Sentencings begin in Somali terror investigationMINNEAPOLIS (AP) — A man who authorities say played a key role in funneling young men from Minnesota to the terrorist group al-Shabab in Somalia is scheduled to be sentenced Monday, as the court begins doling out penalties in what has been called one of the largest efforts to recruit U.S. fighters into a foreign terrorist group.
By: AMY FORLITI,Associated Press, Associated Press
MINNEAPOLIS (AP) — A man who authorities say played a key role in funneling young men from Minnesota to the terrorist group al-Shabab in Somalia is scheduled to be sentenced Monday, as the court begins doling out penalties in what has been called one of the largest efforts to recruit U.S. fighters into a foreign terrorist group.
Mahamud Said Omar, 47, was convicted last year on five terror-related counts, including one that could carry a maximum sentence of life in prison. Prosecutors are seeking 50 years when he is sentenced Monday afternoon in U.S. District Court in Minneapolis.
Also scheduled for sentencing is Kamal Said Hassan, a former al-Shabab foot soldier who trained with a group linked to al-Qaida in Somalia and participating in an ambush of Ethiopian troops. He faces up to 38 years in prison, and prosecutors are seeking the maximum.
Hassan, 28, is among the more than 20 young men who have left Minnesota since 2007 to join al-Shabab. Minnesota is home to the largest Somali population in the U.S.
Authorities say the conspiracy began in 2007, when small groups of Somali men began holding secret meetings to talk about returning to their homeland to wage jihad against Ethiopians. The Ethiopian army was brought into Somalia in 2006 by its weak U.N.-backed government, but the troops were viewed by many Somalis as invaders.
During Omar's trial, prosecutors alleged Omar, a janitor at a local mosque, used recruits as "cannon fodder" and helped feed them into a pipeline of violence in their homeland. They said he continued to help travelers with logistics and money even in the days after one Minnesotan carried out a suicide bombing in Somalia in 2008. Prosecutors say most of men who left in that group of travelers have died.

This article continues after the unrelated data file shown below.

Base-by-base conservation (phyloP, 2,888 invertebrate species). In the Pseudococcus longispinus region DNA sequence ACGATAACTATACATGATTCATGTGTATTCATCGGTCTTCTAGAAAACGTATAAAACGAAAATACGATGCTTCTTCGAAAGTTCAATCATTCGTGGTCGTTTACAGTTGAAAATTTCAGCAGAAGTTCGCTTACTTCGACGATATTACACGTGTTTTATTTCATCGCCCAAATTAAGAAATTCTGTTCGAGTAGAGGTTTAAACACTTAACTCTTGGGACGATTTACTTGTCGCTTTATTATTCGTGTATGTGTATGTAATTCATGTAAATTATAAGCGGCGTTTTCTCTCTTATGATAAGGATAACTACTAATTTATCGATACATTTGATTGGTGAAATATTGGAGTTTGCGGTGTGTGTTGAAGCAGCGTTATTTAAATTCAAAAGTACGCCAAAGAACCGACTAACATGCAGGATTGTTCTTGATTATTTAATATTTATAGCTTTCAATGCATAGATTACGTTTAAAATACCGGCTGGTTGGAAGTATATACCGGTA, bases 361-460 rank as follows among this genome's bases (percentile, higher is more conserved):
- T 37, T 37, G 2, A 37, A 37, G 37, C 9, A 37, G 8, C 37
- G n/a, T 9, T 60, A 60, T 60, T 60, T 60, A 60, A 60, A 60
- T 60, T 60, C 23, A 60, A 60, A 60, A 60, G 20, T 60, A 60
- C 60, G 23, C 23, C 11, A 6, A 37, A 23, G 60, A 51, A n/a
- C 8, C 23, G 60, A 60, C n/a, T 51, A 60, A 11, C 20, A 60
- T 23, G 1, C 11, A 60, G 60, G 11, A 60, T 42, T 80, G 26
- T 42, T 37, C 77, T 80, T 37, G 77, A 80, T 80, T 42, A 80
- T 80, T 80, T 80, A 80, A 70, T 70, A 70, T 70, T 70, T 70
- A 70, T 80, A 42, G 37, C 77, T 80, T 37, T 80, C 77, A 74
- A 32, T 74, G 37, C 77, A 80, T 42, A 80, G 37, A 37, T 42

"The pain, physical and psychological, that the defendant's crimes have causes, both here in Minnesota and in Somalia, is almost incalculable, as is the threat his participation in international terrorism posed to the national security of the United States," prosecutors wrote in documents filed in advance of Omar's sentencing hearing.
Omar's defense attorneys are seeking a lesser sentence, arguing in court documents that he was a passive participant who didn't know any better and held no power.
"Mr. Omar was a pawn who, because of his mental disabilities became involved in an organization whose evil was far more advanced than he could comprehend," defense attorney Andrew Birrell wrote.
Hassan, who was convicted on two terror-related counts and one count of lying to the FBI, has admitted that he went to Somalia to fight against Ethiopians, trained with al-Shabab and left after participating in an ambush of Ethiopian troops.
Prosecutors argue that 38 years would be an appropriate sentence because of the seriousness of his offense and to deter further acts of terrorism by Hassan and others who might be inclined to leave the United States to use violence to bring about change in foreign countries.
Hassan's defense attorneys argued for a sentence that would be "sufficient but not longer than necessary." They note Hassan has been in custody since 2009, and has changed greatly from the 22-year-old who joined al-Shabab back in 2007.
Defense attorneys for both men have argued that their clients are not terrorists; but prosecutors have argued that both men posed a grave threat to U.S. national security.
Prosecutors wrote that Minnesota has seen far many instances of young men traveling to join al-Shabab, "and far too many of those young men have either died themselves or killed others, or both." The government added that, to date, neither al-Shabab's designation as a terrorist group nor the prosecutions of men in the U.S. have stemmed the flow of al-Shabab support from Minnesota.
"Given the compelling need to deter the continued threat that home-grown terrorists and those that support them pose to the United States and our allies," prosecutors wrote, "a substantial term of imprisonment would send a clear message to any would-be jihadists that such conduct is not tolerated by the U.S. government."